Uh-oh, Paul is in trouble with his partners, and some cast-offs from a Smokey and the Bandit tribute show decide it’s time to show off how well the Love Boat set can handle a little stage tussle. If this fight goes on much longer, the set will break for sure. I’m really hopeful that a ninja shows up.
It’s about this point in the episode that I started drinking, hoping to dull the pain.
Bosley is back in Los Angeles, following up on another lead with a ridiculously small camera. Meanwhile, Tiffany and Sabrina check in with Charley, who mumbles some stuff about crime. Charley sounds an awful lot like Mr. Peabody from the Bullwinkle cartoons— maybe he can take me back in time so I can stop myself from watching this show.
Paul’s assailants show up again to ruin Chris’ casual bikini party, wearing short pastel shorts with striped knee socks. It’s a fashion miracle! Chris plays coy to figure out some background dirt on Paul, and finds out about his dead ex girlfriend. It’s played with all the gravitas and subtlety of a Uwe Boll movie.
One thing about in Charlie’s Angels, though— the lip gloss budget must have exceeded the GDP of most third world countries.
Bosley finally talks to Ms. Case (Lee Travis), who seriously has the line delivery of a palette of cinder blocks. The exchange is made all the better by Doyle’s rough, gravely voice, which gives the entire scene enough thrills for me to down several stiff drinks. Ms. Case’s lip gloss game is on point, though, even if her line delivery makes me want to inflict blunt trauma on my own head.
I’m starting to wonder how much of this show’s budget was spent on cocaine. My grandmother loved The Love Boat, and Charlie’s Angels, too— I’m starting to wonder if she did a lot of cocaine. That’s the only explanation I have for all of this.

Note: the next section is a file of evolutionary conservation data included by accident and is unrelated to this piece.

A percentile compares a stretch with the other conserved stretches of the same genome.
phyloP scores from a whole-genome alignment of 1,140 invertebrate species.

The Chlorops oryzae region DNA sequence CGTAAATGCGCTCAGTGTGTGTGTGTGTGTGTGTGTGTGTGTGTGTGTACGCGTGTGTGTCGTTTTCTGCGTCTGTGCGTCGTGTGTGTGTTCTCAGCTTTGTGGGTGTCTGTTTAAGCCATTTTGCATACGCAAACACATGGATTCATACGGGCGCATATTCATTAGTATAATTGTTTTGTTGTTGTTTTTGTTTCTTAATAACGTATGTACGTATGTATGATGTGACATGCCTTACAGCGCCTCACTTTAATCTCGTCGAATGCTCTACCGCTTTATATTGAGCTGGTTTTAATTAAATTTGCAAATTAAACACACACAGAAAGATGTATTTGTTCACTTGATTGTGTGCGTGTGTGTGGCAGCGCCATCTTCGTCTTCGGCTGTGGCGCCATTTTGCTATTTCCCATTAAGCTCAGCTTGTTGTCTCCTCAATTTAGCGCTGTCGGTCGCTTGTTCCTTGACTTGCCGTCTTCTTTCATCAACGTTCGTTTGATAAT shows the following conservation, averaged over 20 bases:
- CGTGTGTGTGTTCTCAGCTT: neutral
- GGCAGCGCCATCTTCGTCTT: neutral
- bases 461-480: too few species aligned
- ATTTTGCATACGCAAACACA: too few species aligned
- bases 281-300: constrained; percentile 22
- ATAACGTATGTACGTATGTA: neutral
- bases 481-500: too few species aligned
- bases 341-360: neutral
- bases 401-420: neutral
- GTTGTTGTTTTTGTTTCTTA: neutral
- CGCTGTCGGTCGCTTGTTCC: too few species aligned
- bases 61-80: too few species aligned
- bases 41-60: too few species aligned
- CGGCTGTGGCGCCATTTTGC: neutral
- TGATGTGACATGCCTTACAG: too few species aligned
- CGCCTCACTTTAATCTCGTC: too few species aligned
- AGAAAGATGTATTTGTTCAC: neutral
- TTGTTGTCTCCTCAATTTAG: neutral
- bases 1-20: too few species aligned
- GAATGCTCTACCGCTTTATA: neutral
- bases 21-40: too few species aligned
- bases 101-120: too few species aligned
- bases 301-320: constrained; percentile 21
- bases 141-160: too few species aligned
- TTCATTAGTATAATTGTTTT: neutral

Paul and Chris are getting downright cuddly, because it’s the ’70s and cocaine makes you fall in love quickly. Plus, Paul has his Seduction Polo on, and no-one can resist the power of brown and white stripes.
It’s beach time, that means it’s also pastel swimsuit time. Paul’s burly mustache buddies show up and haul him and Chris away for a meeting with Cowboy Carl, who wants to know where his antiquities are— and that’s the end of part one.
It’s early afternoon, I’m too drunk to focus on anything, and my dinner guests will be here in an hour. And there’s still another episode of this riveting entertainment to go?
Seriously, why do I do this to myself every year?
Part 2, though, is a treat unlike any other. The Cantonese dub is just about the greatest thing I have ever experienced, and I think I might go back and watch all the old ’70s shows this way. The line delivery is so excited and over the top, even Ms. Case is fun to watch! Kris and Paul’s sudden love affair makes perfect sense! Bosley doesn’t sound like an asthmatic bulldog anymore! I’m so freaking happy! It’s a Thanksgiving miracle!
Or I might be really drunk. Time will tell. Love Boat Angels is a classic example of how good modern television is, despite your racist uncle telling you otherwise. Pass on the version that aired in the U.S. and do yourself a favor and indulge in the foreign language dubs. You’ll feel better in the end!